Books come out in all kinds of popular formats. But which one is going to work best for the self published book you’re working on? Even if you’re still in the earlier stages of writing, being generally aware of the book binding options for books out there can help you plan the finished product better.
Different Binding Options for Books
While fiction books offer more flexibility, if you’re creating a self help book, a cookbook, a children’s book, or anything else that needs special formatting then you’ll need to be aware of the sizing and limitations of your binding type.
Here are the most popular book binding options for books, and some things you should take into consideration when choosing the best one for you.
Case or hardcover binding
This is probably the classiest option for binding almost any self published book. Hardcover books look great on the shelf, and they also are more durable than their softer counterparts.
Case bound books are usually assembled by stitching sections together and gluing those sections to the spine. The pages will lay flat on a table when opened.
One downside to this option is it’s usually the most expensive choice. They’re also heavier than other binding options for books. Extra weight means they not only cost more to ship, but can even be difficult for some people to hold and read.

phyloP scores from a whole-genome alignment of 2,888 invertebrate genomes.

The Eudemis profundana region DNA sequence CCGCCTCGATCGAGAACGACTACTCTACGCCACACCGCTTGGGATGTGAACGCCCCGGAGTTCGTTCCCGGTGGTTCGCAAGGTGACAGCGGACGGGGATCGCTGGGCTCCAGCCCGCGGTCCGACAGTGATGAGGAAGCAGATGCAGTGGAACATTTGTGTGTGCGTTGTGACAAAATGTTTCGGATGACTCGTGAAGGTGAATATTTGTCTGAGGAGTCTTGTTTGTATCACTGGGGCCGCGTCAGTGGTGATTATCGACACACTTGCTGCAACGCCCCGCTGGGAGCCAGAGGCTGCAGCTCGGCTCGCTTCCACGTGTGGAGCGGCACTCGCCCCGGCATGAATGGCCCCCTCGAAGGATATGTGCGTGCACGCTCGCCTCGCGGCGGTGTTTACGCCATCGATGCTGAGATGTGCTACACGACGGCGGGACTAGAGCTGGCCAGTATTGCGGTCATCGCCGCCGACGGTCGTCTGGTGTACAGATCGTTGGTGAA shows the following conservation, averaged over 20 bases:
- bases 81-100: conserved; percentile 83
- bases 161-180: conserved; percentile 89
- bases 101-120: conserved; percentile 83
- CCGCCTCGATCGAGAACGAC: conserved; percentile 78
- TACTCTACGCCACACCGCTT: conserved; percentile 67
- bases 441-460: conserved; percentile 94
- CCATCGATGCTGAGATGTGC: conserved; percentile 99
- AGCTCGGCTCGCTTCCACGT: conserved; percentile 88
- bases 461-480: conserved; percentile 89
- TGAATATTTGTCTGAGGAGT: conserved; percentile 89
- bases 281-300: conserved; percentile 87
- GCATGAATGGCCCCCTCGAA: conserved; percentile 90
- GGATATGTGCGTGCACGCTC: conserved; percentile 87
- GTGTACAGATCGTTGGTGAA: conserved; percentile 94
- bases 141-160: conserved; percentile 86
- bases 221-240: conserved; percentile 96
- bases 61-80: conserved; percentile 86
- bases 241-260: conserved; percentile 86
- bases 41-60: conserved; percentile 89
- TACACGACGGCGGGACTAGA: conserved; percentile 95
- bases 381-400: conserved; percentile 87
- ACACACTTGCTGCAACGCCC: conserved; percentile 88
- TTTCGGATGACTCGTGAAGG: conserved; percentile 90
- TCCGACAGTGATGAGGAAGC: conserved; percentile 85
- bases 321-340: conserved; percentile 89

- Books aimed at collectors
- A book you want to display, take on author tours, etc
- Children’s books
- Photo books
Perfect, thermal, or paperback binding
Perfect binding is used for almost all your standard paperback books. Everything from trade paperbacks to harlequins are created this way.
Paperbacks are actually bound similar to hardcover books. The main difference is with gluing the pages together. While hardcover books often have pages that are stitched together in sections, soft covered books are all glued together.
A variation on glue, known as thermal binding, uses heat. All the pages are glued into the spine, then heat is applied to set the glue and hold everything together.
The quality of the book itself also differs. Since the front and back cover are made of cardstock (which is usually coated or laminated in some way), perfect bound books are less durable than their hard backed counterparts.